While early submission deadlines for college applications have passed, families can still get ahead of the game for regular-decision applications by anticipating new developments.
Applying for college is often a student’s first solo adult responsibility – a first experience of taking the future into their own hands. This year, however, all the trusty maps appear garbled. What is different? In short: everything … and not much at all.
Many applicants remain uneasy about testing requirements, student assessment and how extracurriculars, personal achievements and community service will be considered when we’ve all been stuck at home.
What students need is a compass. This is where parents can step in to guide them.
Colleges still need students
Students have more leverage this year than they realize. With all of the upended standards, colleges still need students!
Every college has a yield model. The percentage of accepted students who actually show up will determine how many professors are hired, how many dorm rooms are filled and how financial aid and scholarships are dispersed. Colleges need a 50% yield, and most will need to dip further into their applicant pool to get the class numbers they want. That means all students have a better chance of acceptance at many colleges, barring a few of the most competitive ones.
Many families worry that deferred acceptances from this year will make it harder for them. Fear not! There aren’t as many as one would think. Colleges simply can’t afford to grant unlimited deferments because it tampers with their predictive models.
Care is the new extracurricular
A majority of colleges and universities have pledged this year to assess students by their commitment to self-care and family-care instead of volunteer work, participation in music or theater and sports. Admissions deans have collectively put together a guide for students and families to learn about the new criteria under close consideration:
- Academic work
- Service and contributions to others
- Family contributions
- Extracurricular and summer activities
You can find a statement from the Making Caring Common Project from Harvard University’s Graduate School of Education here: Care Counts in Crisis: College Admissions Deans Respond to COVID-19.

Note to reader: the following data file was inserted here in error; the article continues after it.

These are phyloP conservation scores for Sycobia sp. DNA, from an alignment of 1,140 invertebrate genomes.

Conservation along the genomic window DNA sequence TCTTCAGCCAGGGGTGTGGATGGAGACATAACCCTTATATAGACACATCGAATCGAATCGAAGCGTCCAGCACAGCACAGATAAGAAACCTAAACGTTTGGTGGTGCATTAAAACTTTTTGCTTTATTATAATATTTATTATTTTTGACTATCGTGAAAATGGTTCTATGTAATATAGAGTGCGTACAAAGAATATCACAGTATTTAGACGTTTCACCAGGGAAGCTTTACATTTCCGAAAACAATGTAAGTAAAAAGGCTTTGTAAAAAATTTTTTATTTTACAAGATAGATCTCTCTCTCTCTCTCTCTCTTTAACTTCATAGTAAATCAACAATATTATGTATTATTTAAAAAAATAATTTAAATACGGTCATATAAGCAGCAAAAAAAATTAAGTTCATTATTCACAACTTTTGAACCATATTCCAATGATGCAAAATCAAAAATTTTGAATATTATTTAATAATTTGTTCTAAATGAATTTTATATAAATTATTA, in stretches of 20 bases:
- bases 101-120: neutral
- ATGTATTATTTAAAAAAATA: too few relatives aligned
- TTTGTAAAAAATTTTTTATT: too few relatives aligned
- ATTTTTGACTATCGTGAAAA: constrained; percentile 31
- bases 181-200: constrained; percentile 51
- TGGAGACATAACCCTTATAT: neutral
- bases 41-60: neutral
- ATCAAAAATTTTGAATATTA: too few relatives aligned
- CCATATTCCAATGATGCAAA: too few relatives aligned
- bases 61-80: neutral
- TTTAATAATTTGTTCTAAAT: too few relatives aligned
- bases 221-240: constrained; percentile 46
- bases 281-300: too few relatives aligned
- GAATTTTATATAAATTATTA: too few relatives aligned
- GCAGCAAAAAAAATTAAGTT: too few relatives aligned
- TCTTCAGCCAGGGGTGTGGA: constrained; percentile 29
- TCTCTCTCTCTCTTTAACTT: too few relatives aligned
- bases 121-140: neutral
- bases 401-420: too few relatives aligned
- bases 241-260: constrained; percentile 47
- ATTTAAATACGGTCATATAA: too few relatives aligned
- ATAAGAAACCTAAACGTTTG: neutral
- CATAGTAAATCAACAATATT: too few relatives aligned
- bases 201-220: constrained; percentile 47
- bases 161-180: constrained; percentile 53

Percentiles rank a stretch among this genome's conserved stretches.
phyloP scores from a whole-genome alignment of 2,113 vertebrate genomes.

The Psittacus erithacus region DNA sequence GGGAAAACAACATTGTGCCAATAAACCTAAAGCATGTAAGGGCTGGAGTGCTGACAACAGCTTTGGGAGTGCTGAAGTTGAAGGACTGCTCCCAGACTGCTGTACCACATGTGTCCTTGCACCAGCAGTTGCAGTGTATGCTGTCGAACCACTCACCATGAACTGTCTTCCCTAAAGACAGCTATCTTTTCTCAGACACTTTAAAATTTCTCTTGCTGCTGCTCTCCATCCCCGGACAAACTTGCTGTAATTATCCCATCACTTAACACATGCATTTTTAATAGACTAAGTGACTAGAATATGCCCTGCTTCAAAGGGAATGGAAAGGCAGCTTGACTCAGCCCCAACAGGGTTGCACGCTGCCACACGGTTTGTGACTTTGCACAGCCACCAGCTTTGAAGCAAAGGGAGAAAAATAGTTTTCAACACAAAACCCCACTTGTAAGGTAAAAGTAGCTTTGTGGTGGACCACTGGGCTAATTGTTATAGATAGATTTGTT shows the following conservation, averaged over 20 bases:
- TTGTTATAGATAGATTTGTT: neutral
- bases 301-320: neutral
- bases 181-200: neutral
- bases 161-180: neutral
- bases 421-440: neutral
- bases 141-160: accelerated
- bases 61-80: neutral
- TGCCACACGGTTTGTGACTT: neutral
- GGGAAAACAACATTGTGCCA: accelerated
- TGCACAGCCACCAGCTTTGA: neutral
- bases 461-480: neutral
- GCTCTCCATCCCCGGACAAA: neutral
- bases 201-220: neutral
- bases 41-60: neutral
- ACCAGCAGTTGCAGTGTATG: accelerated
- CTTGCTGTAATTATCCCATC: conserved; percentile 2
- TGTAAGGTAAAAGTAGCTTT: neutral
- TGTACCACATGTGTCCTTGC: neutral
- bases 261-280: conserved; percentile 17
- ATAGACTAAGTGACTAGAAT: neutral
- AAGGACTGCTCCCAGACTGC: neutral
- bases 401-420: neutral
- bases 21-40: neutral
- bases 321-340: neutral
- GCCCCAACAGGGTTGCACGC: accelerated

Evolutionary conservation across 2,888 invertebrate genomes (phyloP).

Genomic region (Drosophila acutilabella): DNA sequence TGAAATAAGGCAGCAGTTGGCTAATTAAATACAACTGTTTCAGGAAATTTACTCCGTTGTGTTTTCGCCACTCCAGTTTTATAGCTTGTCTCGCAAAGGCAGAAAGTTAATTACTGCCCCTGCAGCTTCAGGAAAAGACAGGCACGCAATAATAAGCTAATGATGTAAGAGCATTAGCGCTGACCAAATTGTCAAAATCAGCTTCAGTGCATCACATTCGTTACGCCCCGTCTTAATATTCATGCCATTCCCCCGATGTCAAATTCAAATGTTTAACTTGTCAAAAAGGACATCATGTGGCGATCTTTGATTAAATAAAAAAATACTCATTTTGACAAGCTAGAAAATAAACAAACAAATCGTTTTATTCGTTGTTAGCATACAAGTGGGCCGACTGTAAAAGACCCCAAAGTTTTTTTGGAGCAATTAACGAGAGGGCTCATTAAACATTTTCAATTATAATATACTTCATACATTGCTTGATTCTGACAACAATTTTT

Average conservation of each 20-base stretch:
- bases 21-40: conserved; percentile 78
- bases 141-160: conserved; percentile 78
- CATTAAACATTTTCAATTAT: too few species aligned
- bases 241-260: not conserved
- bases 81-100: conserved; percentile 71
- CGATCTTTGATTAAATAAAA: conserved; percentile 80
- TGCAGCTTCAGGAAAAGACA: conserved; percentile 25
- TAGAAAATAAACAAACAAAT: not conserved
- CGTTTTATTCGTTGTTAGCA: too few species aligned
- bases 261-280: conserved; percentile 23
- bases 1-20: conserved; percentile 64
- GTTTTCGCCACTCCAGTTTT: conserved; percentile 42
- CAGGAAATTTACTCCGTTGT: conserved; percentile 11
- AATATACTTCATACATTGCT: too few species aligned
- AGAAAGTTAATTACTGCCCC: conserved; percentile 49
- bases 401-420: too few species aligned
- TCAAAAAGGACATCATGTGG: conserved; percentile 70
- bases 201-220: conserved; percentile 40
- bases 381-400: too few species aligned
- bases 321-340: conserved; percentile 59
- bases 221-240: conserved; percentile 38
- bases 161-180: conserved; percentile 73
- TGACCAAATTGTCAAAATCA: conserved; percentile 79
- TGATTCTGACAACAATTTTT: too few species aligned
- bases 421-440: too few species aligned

Thanks to the shift in guideposts, and the need for more in-depth personal exploration, it’s crucial for parents to get involved. Students will need to develop how they see themselves and expand their scope of vision. They will need to get comfortable expressing who they are at their core.
To test, or not to test?
For the ACT and SAT, at least 70% of schools are now test-optional, which some schools have committed to for three years.
In May of 2020, schools presented a watered-down version of the full-length AP exam, with merely a few questions and 45 minutes to answer them. On a computer. What could go wrong, right? For one, technological failures, which will detract from performance. Admissions officers know this.
Colleges are not sure how to look at all the inconsistent data from AP tests right now. The current minimalist tests mean little in context with the data they’ve received year after year. Instead, colleges will look at AP classes taken, grades achieved and how involved the student was in AP classes rather than overall test scores.
However, for some students, testing is a fundamental rite of passage. They have the preparation, ability and wherewithal for stellar performance on these tests and want to pursue them. In California, families that wish to take tests are shuttling to Utah or Colorado because local testing sites are closed until further notice. Bear in mind, though, that quarantining for weeks after travel to a test center out of state seems like more of a hassle than a dream come true.